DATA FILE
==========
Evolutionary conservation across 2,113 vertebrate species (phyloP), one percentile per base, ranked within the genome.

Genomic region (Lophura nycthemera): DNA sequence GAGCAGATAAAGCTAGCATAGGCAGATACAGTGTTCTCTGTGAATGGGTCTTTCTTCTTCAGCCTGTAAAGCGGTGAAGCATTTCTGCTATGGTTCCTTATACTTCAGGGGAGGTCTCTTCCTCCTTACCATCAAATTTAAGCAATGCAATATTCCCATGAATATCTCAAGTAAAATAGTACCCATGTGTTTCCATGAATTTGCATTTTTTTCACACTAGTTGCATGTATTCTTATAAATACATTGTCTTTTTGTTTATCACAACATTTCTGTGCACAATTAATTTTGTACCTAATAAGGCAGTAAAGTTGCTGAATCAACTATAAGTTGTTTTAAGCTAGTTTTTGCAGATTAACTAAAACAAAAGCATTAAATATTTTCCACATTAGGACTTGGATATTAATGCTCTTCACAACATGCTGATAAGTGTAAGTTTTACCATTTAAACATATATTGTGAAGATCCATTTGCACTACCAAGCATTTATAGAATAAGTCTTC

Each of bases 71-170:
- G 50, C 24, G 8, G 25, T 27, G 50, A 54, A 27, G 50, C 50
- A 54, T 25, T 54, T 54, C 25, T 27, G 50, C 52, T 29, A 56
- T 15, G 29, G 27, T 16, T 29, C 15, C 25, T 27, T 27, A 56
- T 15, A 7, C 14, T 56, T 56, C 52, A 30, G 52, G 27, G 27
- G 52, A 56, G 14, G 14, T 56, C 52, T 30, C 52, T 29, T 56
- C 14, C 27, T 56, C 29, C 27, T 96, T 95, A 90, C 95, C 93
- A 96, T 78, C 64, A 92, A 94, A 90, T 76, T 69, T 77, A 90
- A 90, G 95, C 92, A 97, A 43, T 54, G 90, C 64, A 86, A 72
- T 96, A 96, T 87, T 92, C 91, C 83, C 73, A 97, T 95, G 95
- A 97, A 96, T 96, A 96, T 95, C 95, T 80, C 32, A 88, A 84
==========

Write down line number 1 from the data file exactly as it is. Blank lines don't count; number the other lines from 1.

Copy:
Evolutionary conservation across 2,113 vertebrate species (phyloP), one percentile per base, ranked within the genome.